An Unsettling Meeting

As promised in my last post, the following quote from McCurry’s War describes a meeting McCurry and his German friend Horst Wachter attend to learn more about the neo-Nazi movement. To set it up, during a party McCurry and Wachter held, McCurry’s German landlord interrupted and demanded that the music be played at a very low volume. When McCurry refused, the landlord went into a tirade that was too fast and furious for McCurry to understand. When the landlord left, Wachter interpreted:

Basically he said, ‘You godforsaken, foul dog Americans think you’re so high and mighty. Well, you’re lucky Hitler went mad or we’d be ruling you right now.’ He just misses that feeling that he is part of a superior race of human beings.”

Wachter then asked if McCurry would like to see this attitude in action and that evening they left to attend a meeting of one of the neo-Nazi  groups.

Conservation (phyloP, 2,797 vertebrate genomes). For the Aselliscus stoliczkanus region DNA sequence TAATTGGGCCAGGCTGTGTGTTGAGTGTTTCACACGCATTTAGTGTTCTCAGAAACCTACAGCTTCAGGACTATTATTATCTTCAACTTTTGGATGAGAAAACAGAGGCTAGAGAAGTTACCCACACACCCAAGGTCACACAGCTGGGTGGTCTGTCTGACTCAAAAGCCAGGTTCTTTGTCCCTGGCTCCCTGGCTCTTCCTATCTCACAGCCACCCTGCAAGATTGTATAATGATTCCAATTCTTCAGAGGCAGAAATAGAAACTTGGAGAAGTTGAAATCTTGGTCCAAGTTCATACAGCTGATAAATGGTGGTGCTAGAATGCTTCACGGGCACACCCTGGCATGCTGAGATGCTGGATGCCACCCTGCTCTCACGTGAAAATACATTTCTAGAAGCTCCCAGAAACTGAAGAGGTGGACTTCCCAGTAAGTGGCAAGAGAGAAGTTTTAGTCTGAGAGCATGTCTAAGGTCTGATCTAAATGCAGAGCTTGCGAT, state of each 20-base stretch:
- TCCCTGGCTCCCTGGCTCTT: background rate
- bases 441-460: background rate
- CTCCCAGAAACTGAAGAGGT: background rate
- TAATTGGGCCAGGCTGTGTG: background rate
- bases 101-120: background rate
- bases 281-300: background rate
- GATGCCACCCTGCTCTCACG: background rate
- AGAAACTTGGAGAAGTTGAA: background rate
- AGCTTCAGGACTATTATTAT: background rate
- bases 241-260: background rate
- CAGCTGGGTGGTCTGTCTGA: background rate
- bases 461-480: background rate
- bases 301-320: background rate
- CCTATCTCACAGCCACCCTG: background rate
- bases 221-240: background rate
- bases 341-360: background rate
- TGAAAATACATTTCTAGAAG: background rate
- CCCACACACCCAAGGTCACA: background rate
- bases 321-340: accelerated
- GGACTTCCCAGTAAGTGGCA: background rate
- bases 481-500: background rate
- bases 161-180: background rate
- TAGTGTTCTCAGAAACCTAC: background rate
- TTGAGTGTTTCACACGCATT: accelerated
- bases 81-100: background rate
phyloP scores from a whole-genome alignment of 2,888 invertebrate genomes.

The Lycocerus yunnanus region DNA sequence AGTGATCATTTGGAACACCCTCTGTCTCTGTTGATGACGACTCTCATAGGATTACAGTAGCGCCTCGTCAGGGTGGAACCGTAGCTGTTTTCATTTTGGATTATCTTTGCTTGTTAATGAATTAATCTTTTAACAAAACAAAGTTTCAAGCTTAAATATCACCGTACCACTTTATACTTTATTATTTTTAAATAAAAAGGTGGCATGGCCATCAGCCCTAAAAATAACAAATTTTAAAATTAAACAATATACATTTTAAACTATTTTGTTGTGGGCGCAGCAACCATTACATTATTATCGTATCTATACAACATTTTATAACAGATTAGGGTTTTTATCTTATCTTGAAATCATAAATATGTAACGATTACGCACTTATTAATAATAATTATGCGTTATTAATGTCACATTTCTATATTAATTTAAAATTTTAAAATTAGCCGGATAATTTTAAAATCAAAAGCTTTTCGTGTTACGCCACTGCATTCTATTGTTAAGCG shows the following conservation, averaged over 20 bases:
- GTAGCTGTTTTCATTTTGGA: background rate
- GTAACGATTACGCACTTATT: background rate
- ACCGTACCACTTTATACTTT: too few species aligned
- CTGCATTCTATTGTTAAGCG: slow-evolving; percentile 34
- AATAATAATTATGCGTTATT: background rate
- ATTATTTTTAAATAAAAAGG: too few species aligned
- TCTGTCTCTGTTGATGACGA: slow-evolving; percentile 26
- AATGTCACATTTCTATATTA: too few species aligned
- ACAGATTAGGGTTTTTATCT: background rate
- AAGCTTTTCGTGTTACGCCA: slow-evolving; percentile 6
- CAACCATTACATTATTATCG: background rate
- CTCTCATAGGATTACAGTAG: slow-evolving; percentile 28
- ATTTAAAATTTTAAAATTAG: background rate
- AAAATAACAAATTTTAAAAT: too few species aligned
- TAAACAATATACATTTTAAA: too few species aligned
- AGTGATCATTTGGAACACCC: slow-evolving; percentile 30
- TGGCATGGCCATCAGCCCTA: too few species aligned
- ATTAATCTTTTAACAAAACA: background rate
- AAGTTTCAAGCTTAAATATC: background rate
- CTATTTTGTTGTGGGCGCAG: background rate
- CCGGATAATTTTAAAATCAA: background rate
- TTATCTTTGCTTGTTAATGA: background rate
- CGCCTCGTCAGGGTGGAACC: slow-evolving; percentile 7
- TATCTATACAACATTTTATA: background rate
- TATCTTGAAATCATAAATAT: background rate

“We’ll walk there,” Wachter said, grabbing his keys and turning off lights on their way out. “Don’t wanna give ‘em any way of finding out who we really are.”

As they walked along, they passed more homes that remained bombed-out shells, something McCurry still found astounding. He pulled out a cigarette to settle his nerves. Knowing Wachter didn’t smoke, he didn’t offer any.

“You would think,” McCurry said after taking a few puffs on his cigarette, “that the number of bombed-out buildings that still exist would serve as a reminder of the pain and suffering that resulted from Hitler’s leadership.”

“They don’t look at it that way,” Wachter said.

Today’s adults are the children of Nazis, Wachter explained, whose parents have passed on to them a system of beliefs spawned by Hitler. They believe the only reason Germany lost the war was a worldwide Jewish conspiracy perverted their beliefs and turned other countries against them.

“They also believe they will regain support for the movement, and I’m not always so sure they’re wrong.”